MODESTO — Political battle lines are being drawn over whether to extend California's prevailing wage regulations to charter cities such as Modesto and Stockton.
The term "prevailing wage," defined as the hourly pay and benefits benchmark on public works projects, has become code in recent decades for "union wages." California's prevailing wage laws mean that all construction project bidders are required to use the same rates of pay.
The state's 121 charter cities have been exempt.
State Sens. Anthony Cannella, R-Ceres, and Darrell Steinberg, D-Sacramento, want to change that.
They've introduced Senate Bill 7 to close what Cannella describes as a "loophole that allows certain firms to game the system."
Jeff Macedo, a spokesman for Cannella's office in Sacramento, said the loophole gives some firms an unfair advantage. Since they're not required to pay their employees a prevailing wage, they can underbid competing construction firms, he said.
Standing in opposition are the San Joaquin Taxpayers Association, the League of California Cities, the Howard Jarvis Taxpayers Association and more than a dozen cities.
The league, saying its opposition "rests on the fundamental principle of local control," claims that the legislation would allow the state to micromanage municipalities.
Modesto Mayor Garrad Marsh, in a March 13 letter to Cannella and Steinberg, said the legislation could affect 14 city contracts worth $4.7 million. The city hires private companies to maintain parks, municipal buildings and other facilities, and also has a multiyear maintenance agreement with a nonprofit organization that employs developmentally disabled workers.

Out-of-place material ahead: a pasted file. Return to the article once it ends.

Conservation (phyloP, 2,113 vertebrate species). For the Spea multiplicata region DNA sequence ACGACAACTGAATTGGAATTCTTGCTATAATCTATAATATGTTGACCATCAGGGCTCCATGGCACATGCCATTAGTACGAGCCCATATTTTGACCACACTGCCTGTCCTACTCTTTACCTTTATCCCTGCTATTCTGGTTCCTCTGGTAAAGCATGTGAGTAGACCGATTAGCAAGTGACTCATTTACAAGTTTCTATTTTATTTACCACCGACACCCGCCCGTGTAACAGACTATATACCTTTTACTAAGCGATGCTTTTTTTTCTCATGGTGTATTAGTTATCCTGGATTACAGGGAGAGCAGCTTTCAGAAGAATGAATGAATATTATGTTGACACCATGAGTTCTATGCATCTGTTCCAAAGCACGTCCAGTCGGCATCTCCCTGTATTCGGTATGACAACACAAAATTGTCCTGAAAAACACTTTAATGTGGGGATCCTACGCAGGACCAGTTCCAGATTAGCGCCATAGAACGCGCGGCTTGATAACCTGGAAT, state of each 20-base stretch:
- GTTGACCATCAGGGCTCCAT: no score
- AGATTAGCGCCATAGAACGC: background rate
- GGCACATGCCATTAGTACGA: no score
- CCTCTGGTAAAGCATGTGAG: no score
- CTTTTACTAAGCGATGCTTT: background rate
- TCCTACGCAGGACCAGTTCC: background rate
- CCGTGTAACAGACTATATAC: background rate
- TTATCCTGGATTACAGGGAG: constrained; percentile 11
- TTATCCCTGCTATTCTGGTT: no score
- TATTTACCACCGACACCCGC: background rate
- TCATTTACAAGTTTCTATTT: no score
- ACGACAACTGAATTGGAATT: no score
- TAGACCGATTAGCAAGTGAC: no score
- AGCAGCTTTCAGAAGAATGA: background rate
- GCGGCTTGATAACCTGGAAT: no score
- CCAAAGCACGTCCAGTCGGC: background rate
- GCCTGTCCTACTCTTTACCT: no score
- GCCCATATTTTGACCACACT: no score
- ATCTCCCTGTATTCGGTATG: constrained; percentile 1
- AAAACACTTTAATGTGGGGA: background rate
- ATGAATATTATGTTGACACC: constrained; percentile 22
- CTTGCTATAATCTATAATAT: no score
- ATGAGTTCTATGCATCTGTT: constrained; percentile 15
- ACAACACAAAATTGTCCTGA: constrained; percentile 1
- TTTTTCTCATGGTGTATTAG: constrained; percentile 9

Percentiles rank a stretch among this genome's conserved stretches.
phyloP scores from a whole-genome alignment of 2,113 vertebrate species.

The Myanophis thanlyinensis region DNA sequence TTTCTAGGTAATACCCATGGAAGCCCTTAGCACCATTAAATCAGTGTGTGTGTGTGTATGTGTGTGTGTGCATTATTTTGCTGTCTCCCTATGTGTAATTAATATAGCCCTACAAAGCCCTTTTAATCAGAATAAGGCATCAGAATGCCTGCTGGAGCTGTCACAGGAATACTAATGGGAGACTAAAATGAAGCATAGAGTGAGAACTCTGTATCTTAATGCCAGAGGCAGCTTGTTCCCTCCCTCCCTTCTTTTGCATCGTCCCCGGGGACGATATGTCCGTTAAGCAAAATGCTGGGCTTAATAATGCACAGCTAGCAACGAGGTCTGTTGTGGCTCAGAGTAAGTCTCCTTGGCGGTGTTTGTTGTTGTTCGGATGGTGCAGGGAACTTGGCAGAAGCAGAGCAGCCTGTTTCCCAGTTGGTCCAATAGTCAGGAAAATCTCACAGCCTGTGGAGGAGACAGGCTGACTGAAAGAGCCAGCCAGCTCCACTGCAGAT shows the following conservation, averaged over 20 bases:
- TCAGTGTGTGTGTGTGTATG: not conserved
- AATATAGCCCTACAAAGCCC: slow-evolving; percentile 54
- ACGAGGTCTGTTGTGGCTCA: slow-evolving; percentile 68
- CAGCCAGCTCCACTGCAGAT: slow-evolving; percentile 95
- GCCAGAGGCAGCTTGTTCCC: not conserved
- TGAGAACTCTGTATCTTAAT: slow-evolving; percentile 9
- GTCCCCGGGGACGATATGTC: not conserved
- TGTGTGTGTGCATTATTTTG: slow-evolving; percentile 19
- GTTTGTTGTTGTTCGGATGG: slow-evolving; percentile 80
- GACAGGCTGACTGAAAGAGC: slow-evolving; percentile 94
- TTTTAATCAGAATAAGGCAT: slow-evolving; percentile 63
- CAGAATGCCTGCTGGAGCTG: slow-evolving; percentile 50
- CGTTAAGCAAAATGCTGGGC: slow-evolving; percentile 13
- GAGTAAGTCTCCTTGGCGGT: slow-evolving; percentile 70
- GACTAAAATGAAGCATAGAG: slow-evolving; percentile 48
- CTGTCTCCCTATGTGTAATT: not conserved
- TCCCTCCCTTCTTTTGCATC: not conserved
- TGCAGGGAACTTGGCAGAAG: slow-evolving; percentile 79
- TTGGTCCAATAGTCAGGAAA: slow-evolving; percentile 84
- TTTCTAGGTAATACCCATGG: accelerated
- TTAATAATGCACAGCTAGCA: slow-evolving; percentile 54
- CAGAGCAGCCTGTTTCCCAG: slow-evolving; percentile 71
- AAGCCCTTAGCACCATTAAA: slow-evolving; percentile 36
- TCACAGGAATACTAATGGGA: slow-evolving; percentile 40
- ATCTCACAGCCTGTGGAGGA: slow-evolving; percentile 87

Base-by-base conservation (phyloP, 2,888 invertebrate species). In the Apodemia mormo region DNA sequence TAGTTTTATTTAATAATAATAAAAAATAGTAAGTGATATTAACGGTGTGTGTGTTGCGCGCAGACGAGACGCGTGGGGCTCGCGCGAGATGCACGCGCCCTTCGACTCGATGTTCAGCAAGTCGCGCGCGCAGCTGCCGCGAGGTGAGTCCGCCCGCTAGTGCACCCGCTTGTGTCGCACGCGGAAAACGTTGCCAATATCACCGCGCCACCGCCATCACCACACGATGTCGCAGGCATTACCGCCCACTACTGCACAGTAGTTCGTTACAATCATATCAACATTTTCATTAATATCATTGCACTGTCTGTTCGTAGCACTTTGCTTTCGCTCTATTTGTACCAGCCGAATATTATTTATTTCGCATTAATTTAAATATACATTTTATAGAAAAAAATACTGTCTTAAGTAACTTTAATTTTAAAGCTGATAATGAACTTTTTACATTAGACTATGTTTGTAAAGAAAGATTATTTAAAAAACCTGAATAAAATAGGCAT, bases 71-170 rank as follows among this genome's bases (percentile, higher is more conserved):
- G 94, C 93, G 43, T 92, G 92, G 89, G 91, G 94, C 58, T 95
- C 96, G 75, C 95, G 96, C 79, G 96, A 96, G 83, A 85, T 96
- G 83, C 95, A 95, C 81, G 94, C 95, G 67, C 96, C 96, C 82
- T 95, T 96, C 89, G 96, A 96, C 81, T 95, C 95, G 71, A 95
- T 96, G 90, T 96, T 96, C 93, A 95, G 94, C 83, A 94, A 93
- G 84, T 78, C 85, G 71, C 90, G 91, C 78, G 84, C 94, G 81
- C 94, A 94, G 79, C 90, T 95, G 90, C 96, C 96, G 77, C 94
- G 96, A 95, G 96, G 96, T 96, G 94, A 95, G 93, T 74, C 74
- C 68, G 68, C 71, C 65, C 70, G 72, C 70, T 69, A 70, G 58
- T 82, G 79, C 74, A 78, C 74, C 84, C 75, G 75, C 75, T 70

"This measure violates the fundamental principle of local control and the constitutional limits of state authority over charter cities," Marsh wrote.
The Steinberg-Cannella legislation, which recently cleared the state Senate Committee on Labor and Industrial Relations, would make charter cities eligible for state funds only if they comply with the state's prevailing wage laws.
The bill's next stop: the state Senate Appropriations Committee.
"The bill punishes charter cities that exempt themselves from prevailing wage," said Dave Renison, president of San Joaquin Taxpayers Association. "Statewide concern should be for municipalities to save as much money as they can on construction projects in order that they might ease their massive unfunded pension liabilities and prevent themselves from entering into bankruptcy."
Bee staff writer Rosalio Ahumada and The Record of Stockton contributed to this report.